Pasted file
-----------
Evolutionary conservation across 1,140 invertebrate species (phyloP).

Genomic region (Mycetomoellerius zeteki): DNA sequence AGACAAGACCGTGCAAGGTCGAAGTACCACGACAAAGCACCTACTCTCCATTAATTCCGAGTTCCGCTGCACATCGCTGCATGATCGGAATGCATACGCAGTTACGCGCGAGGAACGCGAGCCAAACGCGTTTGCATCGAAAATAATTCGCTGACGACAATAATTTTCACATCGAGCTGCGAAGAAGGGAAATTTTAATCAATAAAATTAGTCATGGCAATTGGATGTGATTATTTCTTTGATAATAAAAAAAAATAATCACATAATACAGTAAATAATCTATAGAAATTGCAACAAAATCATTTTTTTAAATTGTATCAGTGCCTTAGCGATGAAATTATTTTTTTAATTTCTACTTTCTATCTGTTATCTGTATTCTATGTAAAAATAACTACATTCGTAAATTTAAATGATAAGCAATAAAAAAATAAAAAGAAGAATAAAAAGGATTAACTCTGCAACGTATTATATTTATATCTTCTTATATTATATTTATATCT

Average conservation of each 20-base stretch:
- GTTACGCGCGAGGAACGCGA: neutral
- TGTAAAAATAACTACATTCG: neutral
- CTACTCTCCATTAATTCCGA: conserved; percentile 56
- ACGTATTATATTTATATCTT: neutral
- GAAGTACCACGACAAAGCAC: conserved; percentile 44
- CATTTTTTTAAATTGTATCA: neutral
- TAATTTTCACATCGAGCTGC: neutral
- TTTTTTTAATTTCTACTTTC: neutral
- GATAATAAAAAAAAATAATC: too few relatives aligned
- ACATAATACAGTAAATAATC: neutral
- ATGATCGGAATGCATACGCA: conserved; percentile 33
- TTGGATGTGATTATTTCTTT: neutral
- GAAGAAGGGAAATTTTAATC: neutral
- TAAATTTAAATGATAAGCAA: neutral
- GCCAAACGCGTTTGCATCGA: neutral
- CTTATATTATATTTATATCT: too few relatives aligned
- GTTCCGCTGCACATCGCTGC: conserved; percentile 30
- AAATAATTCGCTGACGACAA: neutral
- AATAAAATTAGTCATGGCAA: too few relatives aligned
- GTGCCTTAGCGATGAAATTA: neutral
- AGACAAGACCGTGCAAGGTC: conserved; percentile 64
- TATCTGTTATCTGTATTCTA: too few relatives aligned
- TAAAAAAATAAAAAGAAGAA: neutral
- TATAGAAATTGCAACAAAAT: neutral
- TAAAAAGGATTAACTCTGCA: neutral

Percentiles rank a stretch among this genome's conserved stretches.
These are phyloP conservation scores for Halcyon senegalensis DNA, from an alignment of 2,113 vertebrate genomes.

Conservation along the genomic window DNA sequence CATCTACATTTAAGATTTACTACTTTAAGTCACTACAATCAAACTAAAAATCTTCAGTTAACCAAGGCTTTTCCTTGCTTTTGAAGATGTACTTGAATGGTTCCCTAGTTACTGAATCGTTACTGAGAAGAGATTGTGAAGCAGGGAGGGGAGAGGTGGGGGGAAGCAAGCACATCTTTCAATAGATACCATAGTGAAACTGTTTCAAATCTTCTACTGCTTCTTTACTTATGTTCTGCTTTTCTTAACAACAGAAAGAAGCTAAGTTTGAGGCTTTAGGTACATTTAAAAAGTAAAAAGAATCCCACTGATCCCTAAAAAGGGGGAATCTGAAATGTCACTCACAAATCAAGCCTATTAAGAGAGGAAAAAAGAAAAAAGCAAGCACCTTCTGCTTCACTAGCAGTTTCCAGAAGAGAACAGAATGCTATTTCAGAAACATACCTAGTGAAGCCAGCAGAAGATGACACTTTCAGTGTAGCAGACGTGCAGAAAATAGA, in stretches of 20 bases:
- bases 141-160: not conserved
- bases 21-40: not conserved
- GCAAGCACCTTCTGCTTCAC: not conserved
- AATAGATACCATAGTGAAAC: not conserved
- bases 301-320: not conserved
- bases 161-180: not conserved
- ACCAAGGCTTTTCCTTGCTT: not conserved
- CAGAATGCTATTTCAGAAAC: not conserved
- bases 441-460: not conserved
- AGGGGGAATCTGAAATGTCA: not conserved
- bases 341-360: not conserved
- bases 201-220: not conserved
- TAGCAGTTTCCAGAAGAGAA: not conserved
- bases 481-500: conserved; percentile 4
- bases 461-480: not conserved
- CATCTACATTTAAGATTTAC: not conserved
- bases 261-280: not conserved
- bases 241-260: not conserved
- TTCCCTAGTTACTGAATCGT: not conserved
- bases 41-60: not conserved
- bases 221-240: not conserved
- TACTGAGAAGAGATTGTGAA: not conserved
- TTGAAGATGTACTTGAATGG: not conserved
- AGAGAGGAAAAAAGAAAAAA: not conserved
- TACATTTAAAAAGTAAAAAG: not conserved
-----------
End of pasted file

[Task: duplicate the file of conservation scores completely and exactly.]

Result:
Evolutionary conservation across 1,140 invertebrate species (phyloP).

Genomic region (Mycetomoellerius zeteki): DNA sequence AGACAAGACCGTGCAAGGTCGAAGTACCACGACAAAGCACCTACTCTCCATTAATTCCGAGTTCCGCTGCACATCGCTGCATGATCGGAATGCATACGCAGTTACGCGCGAGGAACGCGAGCCAAACGCGTTTGCATCGAAAATAATTCGCTGACGACAATAATTTTCACATCGAGCTGCGAAGAAGGGAAATTTTAATCAATAAAATTAGTCATGGCAATTGGATGTGATTATTTCTTTGATAATAAAAAAAAATAATCACATAATACAGTAAATAATCTATAGAAATTGCAACAAAATCATTTTTTTAAATTGTATCAGTGCCTTAGCGATGAAATTATTTTTTTAATTTCTACTTTCTATCTGTTATCTGTATTCTATGTAAAAATAACTACATTCGTAAATTTAAATGATAAGCAATAAAAAAATAAAAAGAAGAATAAAAAGGATTAACTCTGCAACGTATTATATTTATATCTTCTTATATTATATTTATATCT

Average conservation of each 20-base stretch:
- GTTACGCGCGAGGAACGCGA: neutral
- TGTAAAAATAACTACATTCG: neutral
- CTACTCTCCATTAATTCCGA: conserved; percentile 56
- ACGTATTATATTTATATCTT: neutral
- GAAGTACCACGACAAAGCAC: conserved; percentile 44
- CATTTTTTTAAATTGTATCA: neutral
- TAATTTTCACATCGAGCTGC: neutral
- TTTTTTTAATTTCTACTTTC: neutral
- GATAATAAAAAAAAATAATC: too few relatives aligned
- ACATAATACAGTAAATAATC: neutral
- ATGATCGGAATGCATACGCA: conserved; percentile 33
- TTGGATGTGATTATTTCTTT: neutral
- GAAGAAGGGAAATTTTAATC: neutral
- TAAATTTAAATGATAAGCAA: neutral
- GCCAAACGCGTTTGCATCGA: neutral
- CTTATATTATATTTATATCT: too few relatives aligned
- GTTCCGCTGCACATCGCTGC: conserved; percentile 30
- AAATAATTCGCTGACGACAA: neutral
- AATAAAATTAGTCATGGCAA: too few relatives aligned
- GTGCCTTAGCGATGAAATTA: neutral
- AGACAAGACCGTGCAAGGTC: conserved; percentile 64
- TATCTGTTATCTGTATTCTA: too few relatives aligned
- TAAAAAAATAAAAAGAAGAA: neutral
- TATAGAAATTGCAACAAAAT: neutral
- TAAAAAGGATTAACTCTGCA: neutral

Percentiles rank a stretch among this genome's conserved stretches.
These are phyloP conservation scores for Halcyon senegalensis DNA, from an alignment of 2,113 vertebrate genomes.

Conservation along the genomic window DNA sequence CATCTACATTTAAGATTTACTACTTTAAGTCACTACAATCAAACTAAAAATCTTCAGTTAACCAAGGCTTTTCCTTGCTTTTGAAGATGTACTTGAATGGTTCCCTAGTTACTGAATCGTTACTGAGAAGAGATTGTGAAGCAGGGAGGGGAGAGGTGGGGGGAAGCAAGCACATCTTTCAATAGATACCATAGTGAAACTGTTTCAAATCTTCTACTGCTTCTTTACTTATGTTCTGCTTTTCTTAACAACAGAAAGAAGCTAAGTTTGAGGCTTTAGGTACATTTAAAAAGTAAAAAGAATCCCACTGATCCCTAAAAAGGGGGAATCTGAAATGTCACTCACAAATCAAGCCTATTAAGAGAGGAAAAAAGAAAAAAGCAAGCACCTTCTGCTTCACTAGCAGTTTCCAGAAGAGAACAGAATGCTATTTCAGAAACATACCTAGTGAAGCCAGCAGAAGATGACACTTTCAGTGTAGCAGACGTGCAGAAAATAGA, in stretches of 20 bases:
- bases 141-160: not conserved
- bases 21-40: not conserved
- GCAAGCACCTTCTGCTTCAC: not conserved
- AATAGATACCATAGTGAAAC: not conserved
- bases 301-320: not conserved
- bases 161-180: not conserved
- ACCAAGGCTTTTCCTTGCTT: not conserved
- CAGAATGCTATTTCAGAAAC: not conserved
- bases 441-460: not conserved
- AGGGGGAATCTGAAATGTCA: not conserved
- bases 341-360: not conserved
- bases 201-220: not conserved
- TAGCAGTTTCCAGAAGAGAA: not conserved
- bases 481-500: conserved; percentile 4
- bases 461-480: not conserved
- CATCTACATTTAAGATTTAC: not conserved
- bases 261-280: not conserved
- bases 241-260: not conserved
- TTCCCTAGTTACTGAATCGT: not conserved
- bases 41-60: not conserved
- bases 221-240: not conserved
- TACTGAGAAGAGATTGTGAA: not conserved
- TTGAAGATGTACTTGAATGG: not conserved
- AGAGAGGAAAAAAGAAAAAA: not conserved
- TACATTTAAAAAGTAAAAAG: not conserved